And Pikachu is awesome...
I'd say, "there's more to it" but I've already done that a couple of times. I realize I'm touching on several different points here, but I'm trying to clarify what I believe to be the issue with Pygmy Allosaurus, and your comment about the etymology of "dinosaur" is only one part of that. You're reading everything I'm saying and interpreting the parts that aren't direct responses to your own words as irrelevant. I am not saying that you are wrong that the "saur" morpheme is derived from a label for lizards. You're right about that. But there are other details (such as the fact that it also referred to other, non-lizard, animals and the fact that the use of the morpheme in "dinosaur" originally came about due to a misconception anyway). It's quite a logical leap from "the word has a term for lizards in it" to "calling dinosaurs lizards is basically correct."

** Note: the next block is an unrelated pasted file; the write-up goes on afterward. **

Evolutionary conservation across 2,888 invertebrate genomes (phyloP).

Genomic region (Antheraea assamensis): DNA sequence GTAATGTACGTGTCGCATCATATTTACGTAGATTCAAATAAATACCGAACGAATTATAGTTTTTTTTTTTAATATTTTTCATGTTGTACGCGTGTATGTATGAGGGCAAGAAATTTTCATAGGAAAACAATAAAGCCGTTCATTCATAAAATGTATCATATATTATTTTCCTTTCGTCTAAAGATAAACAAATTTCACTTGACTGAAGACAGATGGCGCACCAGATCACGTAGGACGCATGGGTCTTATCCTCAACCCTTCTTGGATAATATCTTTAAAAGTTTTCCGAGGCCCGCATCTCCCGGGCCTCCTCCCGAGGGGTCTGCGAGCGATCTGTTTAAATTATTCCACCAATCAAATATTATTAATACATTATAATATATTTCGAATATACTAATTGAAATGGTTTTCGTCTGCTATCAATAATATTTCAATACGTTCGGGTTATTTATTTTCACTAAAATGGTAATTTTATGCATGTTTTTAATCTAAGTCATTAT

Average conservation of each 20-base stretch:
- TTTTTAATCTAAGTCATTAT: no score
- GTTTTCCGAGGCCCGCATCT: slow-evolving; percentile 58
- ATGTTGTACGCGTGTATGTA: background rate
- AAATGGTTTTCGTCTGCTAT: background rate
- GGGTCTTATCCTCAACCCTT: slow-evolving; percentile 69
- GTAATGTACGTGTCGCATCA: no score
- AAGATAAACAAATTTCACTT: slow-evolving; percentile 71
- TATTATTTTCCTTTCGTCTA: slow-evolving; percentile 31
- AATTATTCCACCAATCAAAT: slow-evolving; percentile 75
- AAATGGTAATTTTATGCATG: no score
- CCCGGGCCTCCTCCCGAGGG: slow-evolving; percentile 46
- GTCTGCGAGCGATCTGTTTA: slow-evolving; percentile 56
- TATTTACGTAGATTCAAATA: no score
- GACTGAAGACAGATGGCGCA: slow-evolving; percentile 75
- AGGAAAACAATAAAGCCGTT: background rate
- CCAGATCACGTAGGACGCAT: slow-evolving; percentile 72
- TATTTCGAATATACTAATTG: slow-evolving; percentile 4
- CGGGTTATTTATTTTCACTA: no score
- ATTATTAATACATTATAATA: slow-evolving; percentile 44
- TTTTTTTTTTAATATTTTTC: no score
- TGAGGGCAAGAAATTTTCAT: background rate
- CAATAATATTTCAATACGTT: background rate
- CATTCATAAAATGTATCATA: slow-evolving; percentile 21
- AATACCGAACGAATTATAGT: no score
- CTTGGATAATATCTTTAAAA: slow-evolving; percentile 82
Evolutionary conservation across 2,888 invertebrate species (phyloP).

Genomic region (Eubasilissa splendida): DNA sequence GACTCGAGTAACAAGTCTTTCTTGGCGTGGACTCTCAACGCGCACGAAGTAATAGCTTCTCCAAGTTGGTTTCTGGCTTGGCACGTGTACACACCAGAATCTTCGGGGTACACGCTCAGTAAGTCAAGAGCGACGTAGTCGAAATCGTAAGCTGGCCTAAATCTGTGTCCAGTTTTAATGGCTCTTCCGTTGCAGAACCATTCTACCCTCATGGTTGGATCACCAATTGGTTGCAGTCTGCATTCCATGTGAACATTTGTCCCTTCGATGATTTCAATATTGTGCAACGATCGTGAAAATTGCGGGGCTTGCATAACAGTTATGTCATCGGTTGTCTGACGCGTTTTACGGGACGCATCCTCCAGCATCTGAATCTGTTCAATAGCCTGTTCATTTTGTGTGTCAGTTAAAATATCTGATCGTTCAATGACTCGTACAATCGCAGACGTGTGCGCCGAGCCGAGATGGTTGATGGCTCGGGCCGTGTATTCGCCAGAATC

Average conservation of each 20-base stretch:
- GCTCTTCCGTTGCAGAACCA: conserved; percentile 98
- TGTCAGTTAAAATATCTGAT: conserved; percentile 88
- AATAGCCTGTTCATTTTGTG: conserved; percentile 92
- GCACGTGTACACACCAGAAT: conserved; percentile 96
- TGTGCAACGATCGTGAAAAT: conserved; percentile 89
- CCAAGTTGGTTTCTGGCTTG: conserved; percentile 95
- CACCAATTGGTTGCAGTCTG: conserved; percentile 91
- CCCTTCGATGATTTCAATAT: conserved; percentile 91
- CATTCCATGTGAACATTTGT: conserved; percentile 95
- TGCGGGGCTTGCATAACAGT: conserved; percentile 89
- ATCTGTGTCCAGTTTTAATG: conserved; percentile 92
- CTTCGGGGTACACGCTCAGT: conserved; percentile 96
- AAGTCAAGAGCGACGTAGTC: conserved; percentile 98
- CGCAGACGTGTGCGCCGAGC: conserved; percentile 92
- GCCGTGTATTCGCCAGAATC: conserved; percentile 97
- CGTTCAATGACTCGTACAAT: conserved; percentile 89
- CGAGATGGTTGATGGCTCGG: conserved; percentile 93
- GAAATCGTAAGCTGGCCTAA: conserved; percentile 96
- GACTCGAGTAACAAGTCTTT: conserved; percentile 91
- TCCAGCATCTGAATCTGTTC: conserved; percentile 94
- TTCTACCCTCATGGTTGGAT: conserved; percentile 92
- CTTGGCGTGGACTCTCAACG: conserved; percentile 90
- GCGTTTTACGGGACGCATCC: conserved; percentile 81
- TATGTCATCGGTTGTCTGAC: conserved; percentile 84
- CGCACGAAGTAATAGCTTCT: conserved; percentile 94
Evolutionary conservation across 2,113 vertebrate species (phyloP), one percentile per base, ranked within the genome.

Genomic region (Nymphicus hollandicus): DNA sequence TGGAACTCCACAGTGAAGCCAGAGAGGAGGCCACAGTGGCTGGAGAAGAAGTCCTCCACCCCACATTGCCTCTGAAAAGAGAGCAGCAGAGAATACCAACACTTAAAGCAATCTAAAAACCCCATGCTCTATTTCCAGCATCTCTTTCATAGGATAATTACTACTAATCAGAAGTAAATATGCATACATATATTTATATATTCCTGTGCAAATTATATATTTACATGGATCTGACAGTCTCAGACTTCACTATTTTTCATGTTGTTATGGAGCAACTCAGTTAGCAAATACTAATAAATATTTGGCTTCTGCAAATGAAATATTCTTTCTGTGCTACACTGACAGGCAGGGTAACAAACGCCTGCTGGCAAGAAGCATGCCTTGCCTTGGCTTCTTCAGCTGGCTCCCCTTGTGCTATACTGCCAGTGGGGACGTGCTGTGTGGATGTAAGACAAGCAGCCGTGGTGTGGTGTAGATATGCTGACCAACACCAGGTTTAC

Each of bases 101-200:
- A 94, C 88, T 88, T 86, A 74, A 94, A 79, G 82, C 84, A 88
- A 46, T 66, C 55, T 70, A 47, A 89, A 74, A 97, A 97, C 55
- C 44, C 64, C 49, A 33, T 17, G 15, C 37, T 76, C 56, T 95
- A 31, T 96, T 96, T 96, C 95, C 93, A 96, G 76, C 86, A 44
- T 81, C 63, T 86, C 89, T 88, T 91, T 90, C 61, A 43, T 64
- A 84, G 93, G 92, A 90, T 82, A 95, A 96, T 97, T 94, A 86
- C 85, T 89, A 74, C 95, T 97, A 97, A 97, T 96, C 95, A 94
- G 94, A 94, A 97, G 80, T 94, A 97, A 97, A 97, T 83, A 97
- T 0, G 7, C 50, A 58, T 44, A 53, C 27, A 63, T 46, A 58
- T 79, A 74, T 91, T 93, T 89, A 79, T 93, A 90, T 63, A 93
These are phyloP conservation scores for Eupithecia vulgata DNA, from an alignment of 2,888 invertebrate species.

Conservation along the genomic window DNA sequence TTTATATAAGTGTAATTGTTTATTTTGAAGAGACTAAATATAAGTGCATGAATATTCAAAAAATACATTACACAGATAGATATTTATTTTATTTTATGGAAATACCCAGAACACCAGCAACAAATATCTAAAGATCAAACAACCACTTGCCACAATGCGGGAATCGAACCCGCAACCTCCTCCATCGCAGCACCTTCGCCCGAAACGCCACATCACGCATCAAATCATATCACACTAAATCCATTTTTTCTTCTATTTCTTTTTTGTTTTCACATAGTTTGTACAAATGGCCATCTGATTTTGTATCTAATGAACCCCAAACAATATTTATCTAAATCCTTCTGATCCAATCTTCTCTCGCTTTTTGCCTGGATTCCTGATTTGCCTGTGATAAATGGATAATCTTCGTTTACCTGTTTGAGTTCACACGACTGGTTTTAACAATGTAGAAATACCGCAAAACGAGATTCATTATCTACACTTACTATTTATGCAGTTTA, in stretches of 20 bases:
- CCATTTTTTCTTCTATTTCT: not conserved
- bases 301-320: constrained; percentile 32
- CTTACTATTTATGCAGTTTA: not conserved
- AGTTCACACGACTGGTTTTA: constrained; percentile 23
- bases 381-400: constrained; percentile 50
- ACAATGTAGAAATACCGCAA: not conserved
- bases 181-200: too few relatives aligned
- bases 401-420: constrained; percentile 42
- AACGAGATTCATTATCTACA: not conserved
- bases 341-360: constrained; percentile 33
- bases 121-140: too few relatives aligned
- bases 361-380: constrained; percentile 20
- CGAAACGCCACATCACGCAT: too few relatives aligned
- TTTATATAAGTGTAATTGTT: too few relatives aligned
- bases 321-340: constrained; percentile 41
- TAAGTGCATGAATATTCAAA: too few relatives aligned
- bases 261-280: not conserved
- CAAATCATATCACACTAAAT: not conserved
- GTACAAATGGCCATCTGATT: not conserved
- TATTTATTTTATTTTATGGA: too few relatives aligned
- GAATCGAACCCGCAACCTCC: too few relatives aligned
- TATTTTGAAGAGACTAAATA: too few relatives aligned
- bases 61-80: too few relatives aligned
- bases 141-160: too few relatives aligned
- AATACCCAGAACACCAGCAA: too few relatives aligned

Also, etymology isn't meaning. Even simplifying the etymology of "dinosaur" to "terrible lizard" doesn't mean that dinosaurs are actually terrible lizards. That's just where the word came from. Similarly, "whale" comes from "sheath fish." But you agree that whales are not fish, right?